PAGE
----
Compelling Unwilling Parties to Arbitration (part 2)

In practice, the team from our Specialised Arbitration Practice ("SAP") had been engaged in matters where a respondent is unwilling to take part in the arbitration proceedings, contrary to the contractual terms. In part 2 of the series, our Specialised Arbitration Practice examines the ways to compel an unwilling party to pay their share of the Tribunal Fees.

What happens when a party refuses to contribute their share of the Tribunal fees?

The short answer would be that this is dependent on the applicable rules for the arbitration. There are rules which provide the Tribunal with powers to disregard counterclaims etc filed by a party should they refuse to make payment of their share of the Tribunal fees.

Whether or not the Tribunal is empowered to make a partial award depends on whether one sees the requirement to pay costs advances as a “contractual obligation” or “procedural obligation”. Under the former, a partial award may be made but under the latter, only an interim measure may be sought from the Tribunal. The former contractual view appears to be the prevalent one among courts and academics.

As a starting point, the relevant provisions in the SIArb Rules are as follows:-

"Article 14. Deposit and Security

14.1 The Arbitrator may at any time direct the parties, in such proportions as he deems just, to make one or more deposits to secure the Arbitrator’s fees and expenses. Such deposits shall be made to and held by the Arbitrator and may be drawn from as required by the Arbitrator. Interest on sums deposited, if any, shall be accumulated to the deposits.

14.2 During the course of the arbitration proceedings, the Arbitrator may request supplementary deposits from the parties.

14.3 The Arbitrator shall have the power to order any party to provide security for the legal or other costs of any other party by way of deposit or bank guarantee or in any other manner the Arbitrator thinks fit.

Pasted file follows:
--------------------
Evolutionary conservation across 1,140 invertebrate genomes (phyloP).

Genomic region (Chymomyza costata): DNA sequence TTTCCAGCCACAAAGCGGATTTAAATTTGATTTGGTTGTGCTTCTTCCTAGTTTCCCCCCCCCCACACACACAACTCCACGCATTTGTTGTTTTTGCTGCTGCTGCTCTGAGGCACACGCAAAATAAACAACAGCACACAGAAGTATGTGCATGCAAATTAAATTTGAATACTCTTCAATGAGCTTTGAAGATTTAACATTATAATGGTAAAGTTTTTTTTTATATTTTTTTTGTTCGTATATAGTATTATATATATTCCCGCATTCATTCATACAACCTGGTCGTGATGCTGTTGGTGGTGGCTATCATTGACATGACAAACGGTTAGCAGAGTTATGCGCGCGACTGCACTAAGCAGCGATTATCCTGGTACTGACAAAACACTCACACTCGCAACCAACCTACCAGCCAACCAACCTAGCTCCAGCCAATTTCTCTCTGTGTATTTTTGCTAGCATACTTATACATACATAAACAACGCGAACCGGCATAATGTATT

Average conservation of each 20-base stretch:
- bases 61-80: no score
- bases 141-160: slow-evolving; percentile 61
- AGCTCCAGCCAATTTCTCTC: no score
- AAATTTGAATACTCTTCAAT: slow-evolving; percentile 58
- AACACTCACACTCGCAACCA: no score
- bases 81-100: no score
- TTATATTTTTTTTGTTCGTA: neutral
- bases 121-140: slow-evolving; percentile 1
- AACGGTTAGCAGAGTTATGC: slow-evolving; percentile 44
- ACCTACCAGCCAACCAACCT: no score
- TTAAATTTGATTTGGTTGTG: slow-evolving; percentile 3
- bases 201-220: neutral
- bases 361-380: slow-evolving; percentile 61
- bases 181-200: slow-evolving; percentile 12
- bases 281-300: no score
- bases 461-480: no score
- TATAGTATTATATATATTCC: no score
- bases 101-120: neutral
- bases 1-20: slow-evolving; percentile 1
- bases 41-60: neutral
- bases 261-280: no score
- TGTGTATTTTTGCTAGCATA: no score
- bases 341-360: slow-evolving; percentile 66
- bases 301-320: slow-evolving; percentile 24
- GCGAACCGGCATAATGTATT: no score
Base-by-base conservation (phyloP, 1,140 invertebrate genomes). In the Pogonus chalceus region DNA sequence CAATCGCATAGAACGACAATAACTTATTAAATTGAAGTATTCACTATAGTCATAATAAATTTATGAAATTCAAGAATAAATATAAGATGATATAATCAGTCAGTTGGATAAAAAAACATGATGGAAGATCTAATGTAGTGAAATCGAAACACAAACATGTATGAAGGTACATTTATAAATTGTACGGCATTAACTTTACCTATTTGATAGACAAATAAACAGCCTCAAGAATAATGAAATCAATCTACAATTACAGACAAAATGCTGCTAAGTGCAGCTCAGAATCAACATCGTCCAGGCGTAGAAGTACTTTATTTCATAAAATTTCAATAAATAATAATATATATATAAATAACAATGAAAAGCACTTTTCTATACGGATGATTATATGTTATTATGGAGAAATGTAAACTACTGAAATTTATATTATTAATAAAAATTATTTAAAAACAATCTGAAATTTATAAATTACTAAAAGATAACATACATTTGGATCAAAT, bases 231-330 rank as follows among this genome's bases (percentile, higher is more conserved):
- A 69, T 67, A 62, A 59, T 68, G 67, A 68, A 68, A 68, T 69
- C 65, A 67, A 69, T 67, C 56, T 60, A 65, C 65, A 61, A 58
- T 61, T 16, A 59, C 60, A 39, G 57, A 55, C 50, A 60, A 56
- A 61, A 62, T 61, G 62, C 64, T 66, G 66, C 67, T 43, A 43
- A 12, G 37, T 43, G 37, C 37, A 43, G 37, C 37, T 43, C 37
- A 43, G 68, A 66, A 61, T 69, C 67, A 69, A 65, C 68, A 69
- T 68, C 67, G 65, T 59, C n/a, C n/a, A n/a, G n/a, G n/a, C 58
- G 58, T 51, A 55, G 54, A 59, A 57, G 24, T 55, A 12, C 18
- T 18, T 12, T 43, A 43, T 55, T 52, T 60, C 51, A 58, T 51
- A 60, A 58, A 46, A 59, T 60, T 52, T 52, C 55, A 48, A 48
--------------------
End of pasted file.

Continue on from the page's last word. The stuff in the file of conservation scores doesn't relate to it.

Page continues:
14.4 The Arbitrator shall also have the power to order any party to provide security for all or part of any amount in dispute in the arbitration.

14.5 In the event that orders under Rules 14.1, 14.2, 14.3 or 14.4 are not complied with, the Arbitrator may refuse to hear the claims or counterclaims by the non-complying party, although it may proceed to determine claims or counterclaims by any party who has complied with orders."

In particular, rule 14.5 stipulates that an arbitrator may refuse to hear the claims or counterclaims by non-complying party

In rule 17.1, an Arbitrator shall determine the proportions in which parties shall pay his fees and expenses; If Arbitrator has determined that all or any of his fees and expenses shall be paid by any party other than a party which has already paid them to the Arbitrator, the latter party shall have the right to recover the appropriate amount from the former.

The holding in BDMS Ltd v Rafael Advanced Defence Systems [2014] EWHC 451 Comm at [40] to [45] is similarly relevant. There are some difference in view as to whether the requirement on advance on costs under Article 30(3) of the ICC Rules gives rise to a contractual obligation owed to the other party or merely a procedural obligation owed to the ICC Court. On the former, a substantive claim arises and an interim award may be sought. On the latter view, the issue is one of procedure rather than substance and recourse is by way of interim measures ([40]). The majority of arbitral and court decisions favour the contractual approach, as do the majority of commentators (see [43]). Whichever approach is correct it appears to be well recognised that the arbitral tribunal can order the defaulting party to pay the advance, either by means of an interim award or interim measure (see [44]).

It could be gleaned from the above that the approach of the Tribunal would be very much dependent on the applicable rules. As such, when a party is faced with a potential unwilling party at the commencement of an ad-hoc arbitration, it is important to consider the applicable rules and determine which rules might be more in the client's interest.

Disclaimer: The content of this article does not constitute legal advice and should not be relied on as such. Specific advice should be sought about your specific circumstances.

Filed under: International Arbitration
Wilbur Lim

Wilbur Lim

Wilbur’s wide practice includes commercial and construction litigation and arbitration. He also handles a range of criminal and matrimonial matters. Wilbur's clients consist of individuals and large corporations, including foreign listed company with annual turnover of approximately USD$1 billion.

Read More Articles or View Profile